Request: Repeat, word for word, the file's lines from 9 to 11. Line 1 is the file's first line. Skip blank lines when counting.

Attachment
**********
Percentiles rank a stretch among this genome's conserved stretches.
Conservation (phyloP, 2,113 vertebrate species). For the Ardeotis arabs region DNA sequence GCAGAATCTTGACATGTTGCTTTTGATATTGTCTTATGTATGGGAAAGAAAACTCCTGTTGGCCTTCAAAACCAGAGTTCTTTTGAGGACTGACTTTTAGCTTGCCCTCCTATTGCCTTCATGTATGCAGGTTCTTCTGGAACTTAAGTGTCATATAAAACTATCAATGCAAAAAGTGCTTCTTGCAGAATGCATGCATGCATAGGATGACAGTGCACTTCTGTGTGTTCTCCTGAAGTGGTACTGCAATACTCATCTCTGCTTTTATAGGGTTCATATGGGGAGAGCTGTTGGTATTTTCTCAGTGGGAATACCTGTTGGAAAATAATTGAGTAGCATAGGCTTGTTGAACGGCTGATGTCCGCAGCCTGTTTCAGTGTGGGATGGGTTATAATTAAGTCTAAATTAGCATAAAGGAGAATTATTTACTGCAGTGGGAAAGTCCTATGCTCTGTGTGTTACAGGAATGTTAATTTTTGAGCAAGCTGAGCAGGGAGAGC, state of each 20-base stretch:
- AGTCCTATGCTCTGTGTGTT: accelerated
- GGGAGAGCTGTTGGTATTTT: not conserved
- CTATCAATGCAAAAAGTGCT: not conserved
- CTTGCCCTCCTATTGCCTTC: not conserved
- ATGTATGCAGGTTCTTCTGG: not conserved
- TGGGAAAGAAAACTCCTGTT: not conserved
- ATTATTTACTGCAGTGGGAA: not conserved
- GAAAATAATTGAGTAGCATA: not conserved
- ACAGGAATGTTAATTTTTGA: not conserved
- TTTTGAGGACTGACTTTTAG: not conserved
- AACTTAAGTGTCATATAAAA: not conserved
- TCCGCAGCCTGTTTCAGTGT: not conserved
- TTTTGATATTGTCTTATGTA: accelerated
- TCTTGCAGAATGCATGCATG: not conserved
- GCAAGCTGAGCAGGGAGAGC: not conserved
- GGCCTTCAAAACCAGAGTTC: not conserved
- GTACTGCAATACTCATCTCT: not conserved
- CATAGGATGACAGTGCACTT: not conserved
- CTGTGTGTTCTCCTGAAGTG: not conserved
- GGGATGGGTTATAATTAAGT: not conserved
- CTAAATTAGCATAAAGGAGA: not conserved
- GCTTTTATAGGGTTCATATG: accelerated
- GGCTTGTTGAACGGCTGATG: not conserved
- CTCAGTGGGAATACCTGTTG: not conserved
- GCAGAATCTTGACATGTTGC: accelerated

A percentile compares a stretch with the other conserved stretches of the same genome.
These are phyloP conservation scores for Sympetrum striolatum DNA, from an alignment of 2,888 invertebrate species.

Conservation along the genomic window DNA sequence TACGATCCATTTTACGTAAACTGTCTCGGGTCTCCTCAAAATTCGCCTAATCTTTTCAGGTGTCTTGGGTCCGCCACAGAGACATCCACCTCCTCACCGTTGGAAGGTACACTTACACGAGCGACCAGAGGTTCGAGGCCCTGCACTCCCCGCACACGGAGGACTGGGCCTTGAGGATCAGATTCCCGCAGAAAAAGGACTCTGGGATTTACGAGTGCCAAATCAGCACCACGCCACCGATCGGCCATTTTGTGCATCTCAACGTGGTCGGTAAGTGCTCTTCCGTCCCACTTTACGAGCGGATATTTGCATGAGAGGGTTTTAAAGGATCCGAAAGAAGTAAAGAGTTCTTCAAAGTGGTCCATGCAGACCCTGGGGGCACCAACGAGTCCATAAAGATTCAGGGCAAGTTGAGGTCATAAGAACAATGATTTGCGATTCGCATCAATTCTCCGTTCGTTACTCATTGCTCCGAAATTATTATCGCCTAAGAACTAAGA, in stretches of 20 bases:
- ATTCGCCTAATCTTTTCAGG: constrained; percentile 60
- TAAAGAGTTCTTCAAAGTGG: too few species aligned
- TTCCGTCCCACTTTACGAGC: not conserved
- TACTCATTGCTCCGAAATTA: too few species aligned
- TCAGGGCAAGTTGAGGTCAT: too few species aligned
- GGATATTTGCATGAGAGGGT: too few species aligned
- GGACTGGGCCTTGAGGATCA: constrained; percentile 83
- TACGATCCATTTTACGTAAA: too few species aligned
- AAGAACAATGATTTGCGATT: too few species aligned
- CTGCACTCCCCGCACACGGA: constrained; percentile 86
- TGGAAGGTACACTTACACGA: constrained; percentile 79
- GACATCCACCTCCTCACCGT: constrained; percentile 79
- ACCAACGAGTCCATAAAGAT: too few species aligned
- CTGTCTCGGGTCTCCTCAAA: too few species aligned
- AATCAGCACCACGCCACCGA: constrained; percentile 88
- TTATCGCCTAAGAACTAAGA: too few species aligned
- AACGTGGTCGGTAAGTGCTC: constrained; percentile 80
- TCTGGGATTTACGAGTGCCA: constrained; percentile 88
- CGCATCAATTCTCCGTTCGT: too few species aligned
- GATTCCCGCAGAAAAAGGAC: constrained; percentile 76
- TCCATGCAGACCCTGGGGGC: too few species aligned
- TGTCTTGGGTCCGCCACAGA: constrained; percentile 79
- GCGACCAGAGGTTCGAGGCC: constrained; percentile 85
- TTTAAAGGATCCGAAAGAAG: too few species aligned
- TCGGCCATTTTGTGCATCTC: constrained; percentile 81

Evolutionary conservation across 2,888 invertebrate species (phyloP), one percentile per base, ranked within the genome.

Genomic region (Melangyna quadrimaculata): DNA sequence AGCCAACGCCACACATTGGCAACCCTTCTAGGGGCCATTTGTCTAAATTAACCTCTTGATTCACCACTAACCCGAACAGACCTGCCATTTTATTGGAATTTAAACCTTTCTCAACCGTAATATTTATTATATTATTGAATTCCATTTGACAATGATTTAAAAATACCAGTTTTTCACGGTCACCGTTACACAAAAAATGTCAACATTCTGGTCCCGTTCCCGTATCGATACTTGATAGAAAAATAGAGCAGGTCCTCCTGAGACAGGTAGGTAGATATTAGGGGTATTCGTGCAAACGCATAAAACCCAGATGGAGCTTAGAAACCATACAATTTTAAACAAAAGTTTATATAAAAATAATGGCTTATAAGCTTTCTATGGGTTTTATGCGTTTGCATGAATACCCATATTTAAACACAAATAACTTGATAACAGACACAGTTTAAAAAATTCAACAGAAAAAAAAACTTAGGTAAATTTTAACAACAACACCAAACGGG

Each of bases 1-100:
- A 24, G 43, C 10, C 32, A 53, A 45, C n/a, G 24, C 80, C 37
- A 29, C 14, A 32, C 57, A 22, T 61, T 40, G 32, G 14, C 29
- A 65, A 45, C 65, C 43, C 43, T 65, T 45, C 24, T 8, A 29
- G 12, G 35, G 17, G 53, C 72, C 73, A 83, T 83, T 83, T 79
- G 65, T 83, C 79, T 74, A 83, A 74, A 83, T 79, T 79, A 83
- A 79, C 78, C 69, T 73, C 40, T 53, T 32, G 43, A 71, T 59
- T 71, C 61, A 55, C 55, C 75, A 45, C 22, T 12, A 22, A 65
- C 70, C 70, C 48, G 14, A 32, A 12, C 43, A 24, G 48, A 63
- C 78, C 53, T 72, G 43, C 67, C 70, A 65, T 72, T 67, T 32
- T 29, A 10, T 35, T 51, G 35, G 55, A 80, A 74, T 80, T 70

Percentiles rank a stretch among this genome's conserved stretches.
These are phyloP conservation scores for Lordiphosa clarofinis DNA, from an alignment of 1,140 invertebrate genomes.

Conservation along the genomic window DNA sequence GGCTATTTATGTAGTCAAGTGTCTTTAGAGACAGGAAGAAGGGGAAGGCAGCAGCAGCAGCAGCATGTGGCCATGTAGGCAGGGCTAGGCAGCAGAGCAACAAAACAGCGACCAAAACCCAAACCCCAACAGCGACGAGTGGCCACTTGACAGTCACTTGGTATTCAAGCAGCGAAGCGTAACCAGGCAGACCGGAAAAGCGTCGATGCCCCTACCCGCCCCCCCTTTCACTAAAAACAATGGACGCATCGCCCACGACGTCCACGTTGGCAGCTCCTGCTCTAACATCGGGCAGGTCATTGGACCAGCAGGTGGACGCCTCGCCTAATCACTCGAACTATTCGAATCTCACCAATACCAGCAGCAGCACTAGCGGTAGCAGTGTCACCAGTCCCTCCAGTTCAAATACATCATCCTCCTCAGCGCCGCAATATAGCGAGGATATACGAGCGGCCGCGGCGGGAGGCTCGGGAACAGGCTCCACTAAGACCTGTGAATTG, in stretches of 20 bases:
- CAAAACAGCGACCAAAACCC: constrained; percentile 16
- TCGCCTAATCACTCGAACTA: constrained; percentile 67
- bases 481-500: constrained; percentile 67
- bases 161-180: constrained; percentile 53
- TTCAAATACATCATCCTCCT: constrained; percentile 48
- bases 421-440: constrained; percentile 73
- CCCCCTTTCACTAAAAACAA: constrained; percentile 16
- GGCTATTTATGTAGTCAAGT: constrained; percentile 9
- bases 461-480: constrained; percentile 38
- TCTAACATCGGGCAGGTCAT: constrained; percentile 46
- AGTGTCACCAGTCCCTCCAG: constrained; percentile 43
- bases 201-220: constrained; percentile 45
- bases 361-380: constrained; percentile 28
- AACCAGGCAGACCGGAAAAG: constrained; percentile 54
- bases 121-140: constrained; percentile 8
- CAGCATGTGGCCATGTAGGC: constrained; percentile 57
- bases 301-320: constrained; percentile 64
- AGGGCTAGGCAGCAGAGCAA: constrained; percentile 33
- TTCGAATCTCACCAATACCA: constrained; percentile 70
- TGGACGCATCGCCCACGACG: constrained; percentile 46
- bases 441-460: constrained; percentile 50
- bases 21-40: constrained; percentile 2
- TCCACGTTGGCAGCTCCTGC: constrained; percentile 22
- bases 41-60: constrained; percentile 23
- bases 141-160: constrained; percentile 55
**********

- ATTATTTACTGCAGTGGGAA: not conserved
- GAAAATAATTGAGTAGCATA: not conserved
- ACAGGAATGTTAATTTTTGA: not conserved